As in most countries in the world, the energy crisis has deepened in Bangladesh, with households and offices facing frequent outages and industries suffering from an acute shortage of both electricity and gas. Supplies from local gas fields had been dwindling for years, and power plants were gradually switching over to imported LNG, whose price in the spot market almost spiralled out of reach.
Though long-term supply contracts are still in place, those are far from meeting the need for power plants and industries. As part of the government's austerity and conservation measure, oil-fired power plants earlier scaled down generation. It is now a double blow for industries – they are in desperate need for both gas and electricity to run production in full capacity to cater to local and export markets. Gas is their prime need as it will help them to propel captive generators in factories as a backup for grid line failures. But the only one option that remains is costly – availing the spot LNG at whatever price.
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LNG is now the most sought-after fuel as energy-hungry Europe has gone crazy to grab it anyhow to protect its people from winter bites, making the race much harder for economies like ours. Industry leaders have already said they are ready to pay more for gas and urged the government to release some $1.2b-$2b from the reserve to buy LNG at spot market prices. The energy adviser to the prime minister earlier floated an idea of shipping gas in CNG form from Bhola – an option yet to be weighed up technically and financially. Meanwhile, the private sector affairs adviser to the prime minister and state minister for energy reportedly assured a business audience last week of approaching the central bank for $2b support from the reserve to buy LNG to help factories run. At this critical crossroad, The Business Standard Senior Correspondent Jahidul Islam has talked to experts and stakeholders to know if there is a way out of the energy crisis and, if there is any, how much it will cost.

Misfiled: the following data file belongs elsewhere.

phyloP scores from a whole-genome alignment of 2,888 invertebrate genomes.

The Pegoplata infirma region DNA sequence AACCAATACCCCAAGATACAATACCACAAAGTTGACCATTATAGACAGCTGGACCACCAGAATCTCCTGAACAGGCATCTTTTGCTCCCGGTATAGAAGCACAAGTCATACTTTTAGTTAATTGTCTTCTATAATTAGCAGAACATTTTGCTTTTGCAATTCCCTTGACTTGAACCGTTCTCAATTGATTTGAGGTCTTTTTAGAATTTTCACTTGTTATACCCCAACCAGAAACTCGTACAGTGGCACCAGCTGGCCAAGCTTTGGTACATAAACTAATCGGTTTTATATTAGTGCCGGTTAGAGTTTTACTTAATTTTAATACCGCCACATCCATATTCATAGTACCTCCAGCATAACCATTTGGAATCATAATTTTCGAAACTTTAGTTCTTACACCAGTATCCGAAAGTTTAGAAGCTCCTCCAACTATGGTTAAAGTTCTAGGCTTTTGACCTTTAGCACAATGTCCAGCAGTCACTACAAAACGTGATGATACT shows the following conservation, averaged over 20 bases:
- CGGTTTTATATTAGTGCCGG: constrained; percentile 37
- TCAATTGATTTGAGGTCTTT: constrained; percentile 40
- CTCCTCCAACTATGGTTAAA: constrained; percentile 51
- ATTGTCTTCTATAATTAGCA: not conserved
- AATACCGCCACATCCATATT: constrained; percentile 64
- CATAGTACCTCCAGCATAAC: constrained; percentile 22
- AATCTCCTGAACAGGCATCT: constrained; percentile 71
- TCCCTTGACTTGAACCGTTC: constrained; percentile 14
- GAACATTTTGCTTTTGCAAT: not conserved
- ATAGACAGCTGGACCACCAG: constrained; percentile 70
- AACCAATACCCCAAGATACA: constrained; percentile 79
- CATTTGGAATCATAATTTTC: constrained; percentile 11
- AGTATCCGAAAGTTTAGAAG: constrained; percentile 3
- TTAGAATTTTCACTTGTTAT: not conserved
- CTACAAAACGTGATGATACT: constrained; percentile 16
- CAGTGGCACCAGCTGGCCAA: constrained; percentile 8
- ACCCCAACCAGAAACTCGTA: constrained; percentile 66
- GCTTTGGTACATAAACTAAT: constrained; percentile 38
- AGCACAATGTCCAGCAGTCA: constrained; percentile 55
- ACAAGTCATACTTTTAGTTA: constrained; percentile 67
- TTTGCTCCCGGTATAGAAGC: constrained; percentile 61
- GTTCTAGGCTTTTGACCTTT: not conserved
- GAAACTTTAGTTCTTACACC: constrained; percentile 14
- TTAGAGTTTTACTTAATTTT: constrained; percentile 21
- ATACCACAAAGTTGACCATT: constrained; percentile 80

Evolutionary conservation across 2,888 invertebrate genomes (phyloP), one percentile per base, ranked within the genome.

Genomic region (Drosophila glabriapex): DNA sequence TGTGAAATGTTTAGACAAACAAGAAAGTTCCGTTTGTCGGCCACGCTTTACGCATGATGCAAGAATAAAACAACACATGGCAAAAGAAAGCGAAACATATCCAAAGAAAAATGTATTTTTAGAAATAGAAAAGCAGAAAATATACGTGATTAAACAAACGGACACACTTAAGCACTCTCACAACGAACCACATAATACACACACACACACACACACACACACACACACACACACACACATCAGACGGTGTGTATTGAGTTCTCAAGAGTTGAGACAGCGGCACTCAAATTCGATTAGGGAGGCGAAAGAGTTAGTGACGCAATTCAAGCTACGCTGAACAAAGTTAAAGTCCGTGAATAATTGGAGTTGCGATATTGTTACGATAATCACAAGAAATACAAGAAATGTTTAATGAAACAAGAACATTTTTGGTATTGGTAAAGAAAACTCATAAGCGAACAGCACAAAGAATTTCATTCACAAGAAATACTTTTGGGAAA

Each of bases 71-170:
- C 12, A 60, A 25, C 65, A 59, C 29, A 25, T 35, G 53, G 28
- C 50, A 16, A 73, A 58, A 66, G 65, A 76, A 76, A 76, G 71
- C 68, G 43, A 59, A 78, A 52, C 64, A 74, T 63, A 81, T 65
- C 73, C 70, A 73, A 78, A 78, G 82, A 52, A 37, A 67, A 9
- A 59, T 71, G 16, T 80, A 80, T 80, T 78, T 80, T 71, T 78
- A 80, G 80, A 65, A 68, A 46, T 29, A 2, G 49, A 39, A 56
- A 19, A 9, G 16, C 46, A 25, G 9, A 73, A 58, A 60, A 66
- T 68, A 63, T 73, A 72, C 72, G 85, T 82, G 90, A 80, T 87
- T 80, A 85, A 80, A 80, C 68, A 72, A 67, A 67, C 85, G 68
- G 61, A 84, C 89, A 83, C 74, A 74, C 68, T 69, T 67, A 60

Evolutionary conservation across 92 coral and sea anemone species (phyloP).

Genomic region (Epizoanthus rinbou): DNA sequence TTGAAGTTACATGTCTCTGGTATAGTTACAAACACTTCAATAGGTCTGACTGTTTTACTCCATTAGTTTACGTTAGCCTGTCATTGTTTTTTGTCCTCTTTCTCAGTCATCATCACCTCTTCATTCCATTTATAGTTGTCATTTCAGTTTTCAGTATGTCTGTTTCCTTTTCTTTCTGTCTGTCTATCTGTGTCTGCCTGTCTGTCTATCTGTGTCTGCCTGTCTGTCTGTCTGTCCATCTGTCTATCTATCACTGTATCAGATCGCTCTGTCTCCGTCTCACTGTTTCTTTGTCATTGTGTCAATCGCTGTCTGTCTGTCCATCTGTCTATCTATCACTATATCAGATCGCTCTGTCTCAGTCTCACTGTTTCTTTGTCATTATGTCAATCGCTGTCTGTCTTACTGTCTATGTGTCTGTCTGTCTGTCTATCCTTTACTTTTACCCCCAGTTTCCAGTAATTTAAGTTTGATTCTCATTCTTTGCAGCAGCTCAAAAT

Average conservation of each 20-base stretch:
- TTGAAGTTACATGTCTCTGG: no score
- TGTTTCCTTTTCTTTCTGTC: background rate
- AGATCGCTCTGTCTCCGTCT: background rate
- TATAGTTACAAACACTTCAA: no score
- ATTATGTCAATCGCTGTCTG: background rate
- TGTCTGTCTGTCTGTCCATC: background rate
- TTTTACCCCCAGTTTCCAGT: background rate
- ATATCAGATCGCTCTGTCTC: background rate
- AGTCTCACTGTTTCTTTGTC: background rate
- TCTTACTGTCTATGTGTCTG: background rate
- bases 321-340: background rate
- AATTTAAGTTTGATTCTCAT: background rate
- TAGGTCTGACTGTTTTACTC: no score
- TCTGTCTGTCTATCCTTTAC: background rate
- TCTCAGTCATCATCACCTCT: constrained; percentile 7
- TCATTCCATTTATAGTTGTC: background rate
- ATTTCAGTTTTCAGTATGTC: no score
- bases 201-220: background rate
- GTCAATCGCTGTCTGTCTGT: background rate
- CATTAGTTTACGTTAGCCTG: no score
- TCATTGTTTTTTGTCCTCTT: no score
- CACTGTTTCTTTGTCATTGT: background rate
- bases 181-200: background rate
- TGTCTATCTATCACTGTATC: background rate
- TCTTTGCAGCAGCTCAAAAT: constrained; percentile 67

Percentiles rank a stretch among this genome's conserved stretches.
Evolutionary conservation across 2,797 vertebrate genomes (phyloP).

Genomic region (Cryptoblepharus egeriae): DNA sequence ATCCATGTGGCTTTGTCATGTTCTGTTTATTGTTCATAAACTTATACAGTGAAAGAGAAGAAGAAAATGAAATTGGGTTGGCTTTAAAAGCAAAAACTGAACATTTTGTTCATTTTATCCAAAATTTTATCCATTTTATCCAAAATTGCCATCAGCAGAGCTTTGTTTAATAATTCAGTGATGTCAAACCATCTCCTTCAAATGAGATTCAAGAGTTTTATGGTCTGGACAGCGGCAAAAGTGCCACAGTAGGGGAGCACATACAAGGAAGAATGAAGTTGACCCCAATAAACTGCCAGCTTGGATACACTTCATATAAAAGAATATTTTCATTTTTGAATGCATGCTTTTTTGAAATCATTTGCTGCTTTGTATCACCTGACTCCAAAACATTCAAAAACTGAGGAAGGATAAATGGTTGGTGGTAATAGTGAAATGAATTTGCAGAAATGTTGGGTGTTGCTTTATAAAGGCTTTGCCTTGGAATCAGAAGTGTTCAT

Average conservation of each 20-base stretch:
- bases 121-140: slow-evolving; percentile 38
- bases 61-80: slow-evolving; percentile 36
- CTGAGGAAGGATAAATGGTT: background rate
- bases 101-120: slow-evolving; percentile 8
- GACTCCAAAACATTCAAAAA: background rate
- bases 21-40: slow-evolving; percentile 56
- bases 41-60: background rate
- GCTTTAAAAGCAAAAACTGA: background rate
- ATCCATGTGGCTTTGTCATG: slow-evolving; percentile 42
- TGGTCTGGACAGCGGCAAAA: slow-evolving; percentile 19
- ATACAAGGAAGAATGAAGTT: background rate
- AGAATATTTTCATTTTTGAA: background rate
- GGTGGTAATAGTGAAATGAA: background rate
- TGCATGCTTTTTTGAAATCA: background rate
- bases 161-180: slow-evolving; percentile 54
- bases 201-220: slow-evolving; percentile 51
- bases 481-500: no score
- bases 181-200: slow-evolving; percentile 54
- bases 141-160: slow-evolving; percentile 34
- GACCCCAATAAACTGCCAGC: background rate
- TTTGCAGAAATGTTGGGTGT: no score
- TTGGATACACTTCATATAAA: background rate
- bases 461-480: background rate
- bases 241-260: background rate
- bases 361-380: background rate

Rebooting abandoned gas fields will yield quick results
Azam J Chowdhury, Chairman, East Coast Group